Guano Organic Fertilizer News

Guano a tale of two birds

Gain a better understanding of the difference between guanos available on the markets, the real effective cost of the product and when do you need to use guano in this first article in a series of 12 by agronomist Robert Drewitt.

Guano, A Tale of Two Birds


Article 1 of 12 - written by Robert Drewitt, BcSc(Ag) | Agronomist | Agronomy Services Australasia Pty Ltd

© Copyright in this work is owned by Guano Australia Pty Ltd. All rights reserved.

It was the best of times; it was the worst of times! This might have been the thoughts of the guano miners shovelling and bagging guano from caves to load into bags to bring back to Europe to fertiliser crops.  In 1609 Peruvian Guano was first discovered by the western world however, the Incas had been using guano for centuries with strict rules around protecting the sea birds that nested on the Islands. The guano trade began in a commercial form by 1840 when the United States started using guano as its main source of fertiliser. The use of guano created an agricultural boom. United States president at the time, Millard Fillmore said in Congress “The duty of the Government is to employ all means properly in its power to assure guano is imported into this country at a reasonable price.” In 1856 the US Government passed the Guano Island Act which allowed any unclaimed islands to be annexed. So began the hunt for guano to feed the world’s crops.

Today, over 150 years after the 1856 proclamation the world still demands guano as a source of nutrition for crops and pasture. Today however the world is a different place and deposits of guano are not as readily available. Guano has two main types; the fresh Guano from bats and birds that contains nitrogen and older Guano that has been either coralised, or in the case of inland deposits formed into sedimentary rock deposits. The older guanos are high in phosphorus and calcium but contain no nitrogen.

With respect to Australian agriculture the focus is on the older forms that are imported as a source of fertiliser for both the organic and non-organic farming industry. The current imported guanos fall into two main categories; inland, mainly Chinese guano and coastal or sea bird guano from South East Asia; where your Madura Guano Gold® comes from, is very important from an agronomy viewpoint as it determines both how available the phosphorus in the product is and if the product contains beneficial silica at significant levels.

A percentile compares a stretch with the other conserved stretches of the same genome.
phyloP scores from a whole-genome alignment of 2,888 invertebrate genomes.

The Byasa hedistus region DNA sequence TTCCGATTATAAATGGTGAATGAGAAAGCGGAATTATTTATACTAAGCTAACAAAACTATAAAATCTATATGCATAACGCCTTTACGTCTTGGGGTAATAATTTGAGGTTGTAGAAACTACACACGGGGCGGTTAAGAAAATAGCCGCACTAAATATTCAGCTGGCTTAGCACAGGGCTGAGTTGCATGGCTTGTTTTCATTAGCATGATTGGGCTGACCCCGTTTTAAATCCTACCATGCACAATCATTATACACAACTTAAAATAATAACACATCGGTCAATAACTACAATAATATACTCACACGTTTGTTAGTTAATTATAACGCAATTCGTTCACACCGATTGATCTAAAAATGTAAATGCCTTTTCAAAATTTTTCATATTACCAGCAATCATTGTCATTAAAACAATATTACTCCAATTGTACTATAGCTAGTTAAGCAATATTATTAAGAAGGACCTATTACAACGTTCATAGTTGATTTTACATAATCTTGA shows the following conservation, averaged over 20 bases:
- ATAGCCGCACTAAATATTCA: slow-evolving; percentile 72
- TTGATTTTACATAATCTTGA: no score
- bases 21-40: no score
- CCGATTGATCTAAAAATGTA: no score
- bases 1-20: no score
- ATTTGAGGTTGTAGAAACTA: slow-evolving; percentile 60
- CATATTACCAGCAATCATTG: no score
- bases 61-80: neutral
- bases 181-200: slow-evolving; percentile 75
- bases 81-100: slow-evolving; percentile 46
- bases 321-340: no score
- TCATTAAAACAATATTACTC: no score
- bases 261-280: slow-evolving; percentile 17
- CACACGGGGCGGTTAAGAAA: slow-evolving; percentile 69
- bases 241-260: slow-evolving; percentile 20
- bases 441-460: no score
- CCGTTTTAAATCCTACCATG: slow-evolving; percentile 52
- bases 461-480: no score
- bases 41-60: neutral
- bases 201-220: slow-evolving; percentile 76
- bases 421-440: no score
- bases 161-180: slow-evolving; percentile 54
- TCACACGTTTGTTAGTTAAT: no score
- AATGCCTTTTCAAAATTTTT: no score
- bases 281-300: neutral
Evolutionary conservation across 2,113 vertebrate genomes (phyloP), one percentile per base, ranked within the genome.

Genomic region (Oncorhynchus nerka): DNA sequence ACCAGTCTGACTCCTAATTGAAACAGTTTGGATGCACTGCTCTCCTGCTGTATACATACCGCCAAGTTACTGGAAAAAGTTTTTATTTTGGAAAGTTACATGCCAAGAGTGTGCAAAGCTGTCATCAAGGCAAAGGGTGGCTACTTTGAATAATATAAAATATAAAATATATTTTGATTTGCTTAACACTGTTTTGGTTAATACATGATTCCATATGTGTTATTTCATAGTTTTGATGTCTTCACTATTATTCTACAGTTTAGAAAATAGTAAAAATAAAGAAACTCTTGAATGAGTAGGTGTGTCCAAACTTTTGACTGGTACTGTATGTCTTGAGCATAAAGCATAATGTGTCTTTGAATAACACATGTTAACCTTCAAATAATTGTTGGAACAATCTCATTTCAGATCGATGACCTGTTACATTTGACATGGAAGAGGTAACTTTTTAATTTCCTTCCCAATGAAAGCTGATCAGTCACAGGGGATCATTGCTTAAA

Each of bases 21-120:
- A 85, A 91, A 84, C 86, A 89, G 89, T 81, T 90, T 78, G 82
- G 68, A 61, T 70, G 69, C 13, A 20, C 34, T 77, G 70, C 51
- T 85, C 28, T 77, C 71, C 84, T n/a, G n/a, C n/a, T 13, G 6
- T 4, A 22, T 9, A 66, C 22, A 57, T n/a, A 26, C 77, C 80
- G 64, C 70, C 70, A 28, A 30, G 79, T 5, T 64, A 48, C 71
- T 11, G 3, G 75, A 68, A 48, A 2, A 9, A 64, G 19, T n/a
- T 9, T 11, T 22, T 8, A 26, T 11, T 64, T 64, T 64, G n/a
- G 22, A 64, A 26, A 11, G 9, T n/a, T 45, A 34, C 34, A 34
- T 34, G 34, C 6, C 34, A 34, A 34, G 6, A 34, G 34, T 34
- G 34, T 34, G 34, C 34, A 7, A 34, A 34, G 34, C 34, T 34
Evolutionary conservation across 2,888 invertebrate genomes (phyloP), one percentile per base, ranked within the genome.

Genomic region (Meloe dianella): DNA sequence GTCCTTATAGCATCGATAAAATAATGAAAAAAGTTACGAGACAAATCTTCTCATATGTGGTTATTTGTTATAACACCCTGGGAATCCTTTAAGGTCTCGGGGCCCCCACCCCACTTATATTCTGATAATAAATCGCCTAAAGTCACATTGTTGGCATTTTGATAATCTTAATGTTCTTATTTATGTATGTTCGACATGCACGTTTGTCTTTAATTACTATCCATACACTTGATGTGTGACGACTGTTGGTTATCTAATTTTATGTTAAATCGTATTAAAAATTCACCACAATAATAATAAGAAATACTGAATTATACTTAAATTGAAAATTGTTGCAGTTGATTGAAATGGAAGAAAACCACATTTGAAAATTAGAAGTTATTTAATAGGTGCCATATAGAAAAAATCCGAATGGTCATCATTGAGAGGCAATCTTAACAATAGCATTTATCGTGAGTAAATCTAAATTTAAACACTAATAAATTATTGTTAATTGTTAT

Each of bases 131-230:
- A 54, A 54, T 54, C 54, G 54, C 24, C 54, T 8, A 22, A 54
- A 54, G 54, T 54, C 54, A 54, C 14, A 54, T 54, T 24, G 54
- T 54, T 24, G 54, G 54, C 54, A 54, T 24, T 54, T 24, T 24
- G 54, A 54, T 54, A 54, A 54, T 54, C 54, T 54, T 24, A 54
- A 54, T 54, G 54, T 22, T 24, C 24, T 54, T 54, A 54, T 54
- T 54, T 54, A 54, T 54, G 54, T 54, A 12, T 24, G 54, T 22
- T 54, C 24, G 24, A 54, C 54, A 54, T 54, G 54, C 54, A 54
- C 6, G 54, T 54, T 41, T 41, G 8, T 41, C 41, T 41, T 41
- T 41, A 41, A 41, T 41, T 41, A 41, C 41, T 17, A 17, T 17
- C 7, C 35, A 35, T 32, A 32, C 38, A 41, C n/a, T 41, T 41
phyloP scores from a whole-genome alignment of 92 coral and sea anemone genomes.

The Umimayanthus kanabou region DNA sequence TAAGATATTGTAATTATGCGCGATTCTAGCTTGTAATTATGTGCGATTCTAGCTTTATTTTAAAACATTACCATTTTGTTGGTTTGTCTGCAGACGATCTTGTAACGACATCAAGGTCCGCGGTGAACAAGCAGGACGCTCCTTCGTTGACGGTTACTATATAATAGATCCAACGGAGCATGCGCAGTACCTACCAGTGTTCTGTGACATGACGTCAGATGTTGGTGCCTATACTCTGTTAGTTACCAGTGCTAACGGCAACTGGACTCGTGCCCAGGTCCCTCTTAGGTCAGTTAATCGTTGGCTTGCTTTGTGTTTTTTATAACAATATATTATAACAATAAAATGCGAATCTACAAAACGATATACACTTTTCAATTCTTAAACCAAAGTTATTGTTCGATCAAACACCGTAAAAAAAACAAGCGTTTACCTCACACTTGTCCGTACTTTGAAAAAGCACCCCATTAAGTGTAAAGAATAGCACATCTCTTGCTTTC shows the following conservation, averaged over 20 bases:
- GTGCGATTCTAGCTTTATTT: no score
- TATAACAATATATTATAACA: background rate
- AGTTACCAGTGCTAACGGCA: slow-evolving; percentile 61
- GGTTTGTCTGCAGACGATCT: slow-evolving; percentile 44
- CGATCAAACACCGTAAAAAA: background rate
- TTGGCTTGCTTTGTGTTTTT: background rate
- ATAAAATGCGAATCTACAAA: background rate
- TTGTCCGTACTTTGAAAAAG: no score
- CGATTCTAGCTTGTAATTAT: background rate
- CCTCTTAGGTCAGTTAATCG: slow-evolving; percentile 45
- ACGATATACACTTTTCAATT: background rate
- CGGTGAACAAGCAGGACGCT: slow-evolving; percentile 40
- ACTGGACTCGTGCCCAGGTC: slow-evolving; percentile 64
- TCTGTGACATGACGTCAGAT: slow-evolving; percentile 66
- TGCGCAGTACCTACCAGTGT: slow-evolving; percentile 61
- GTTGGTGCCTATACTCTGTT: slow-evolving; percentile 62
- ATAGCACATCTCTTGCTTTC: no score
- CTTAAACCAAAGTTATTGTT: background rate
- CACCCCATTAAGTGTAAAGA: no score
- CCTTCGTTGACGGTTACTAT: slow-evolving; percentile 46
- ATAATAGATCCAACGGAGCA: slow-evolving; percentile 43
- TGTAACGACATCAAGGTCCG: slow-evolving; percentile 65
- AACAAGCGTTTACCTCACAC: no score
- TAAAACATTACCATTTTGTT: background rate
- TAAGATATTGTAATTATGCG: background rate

This article is the first of twelve in a series, that will give the reader a good understanding of the difference between guanos available on the markets, the real effective cost of the product, plus when do you need to use guano. We will also look into phosphorus tie-ups, the Phosphorus Buffing Index, as well as Silica’s roll as a beneficial element both in the soil and in the plant.

© 2019 Agronomy Services Australasia Pty Ltd. All rights reserved.

To keep following this series of articles be sure to get your copy of Country News or check back at our News page over the next 12 weeks.

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Being so far away from our markets, durability is critical and the Silica is really good in terms of hardening up the skin and making the melons better to transport.Ord River WA irrigator David Menzel-Barradale
The problem with many organic fertilisers is that they have very low rates of nutrients, meaning you need to put out high rates. A product like Guano Gold has 12pc P, whereas Guano Sulphur Gold has 10.5pc P, obviously with additional sulphur. These figures compare very favourably with something like a single superphosphate product. Agronomically, it’s a good product in any setting, not just for organic producers.Garry Allison, Landmark Agronomist. Mount Gambier, SA
For the broadacre croppers, Guano Gold works really well in paddocks where they have had issues with nutrient tie-up. He said the majority of synthetic P products have large rates of water soluble P. The problem with that is that you can have instances where it ends up tying up zinc in the soil so you run into problems with zinc deficiencies. Not only does the slow release nature of the Guano Gold product work well over the entire season, it also contains zinc for the crop as well as the other nutrients.Moree agronomist Rob Drewitt
We strongly recommend the Guano Gold products to fellow farmers if they are looking at improving their Calcium and Silica levels using various methods of application such as foliar and granular.James and Aimee Thomas Falkirk Macadamia Farm
I have recommended Guano Gold products for 20 years and in all cases had excellent long-term results increasing in pasture productivity.Paul Baguely - PB Ag Consulting
They are high analysis products so you get your nutrients without having to put too much fertiliser out.Anthony Beutel, Googa Farm Organics
We have known since the 1930s that phosphorus is one of the main elements required to grow a successful crop of not just the (flax) plant but the seed. It was one of those products that was first out in a granular type form and it was so much easier to get an even coverage over the ground, rather than a powder form. Later on the product became a little more refined, so we could put it through our air-seeder. We also broadcast some of it, prior to seeding, when we are cultivating ground. The products have great characteristics in relation to phosphate and silica, which is exactly what we need for flax.Waltanna Farms flax-seed farmer & Ambassador for Guano Australia, Michael Nagorcka

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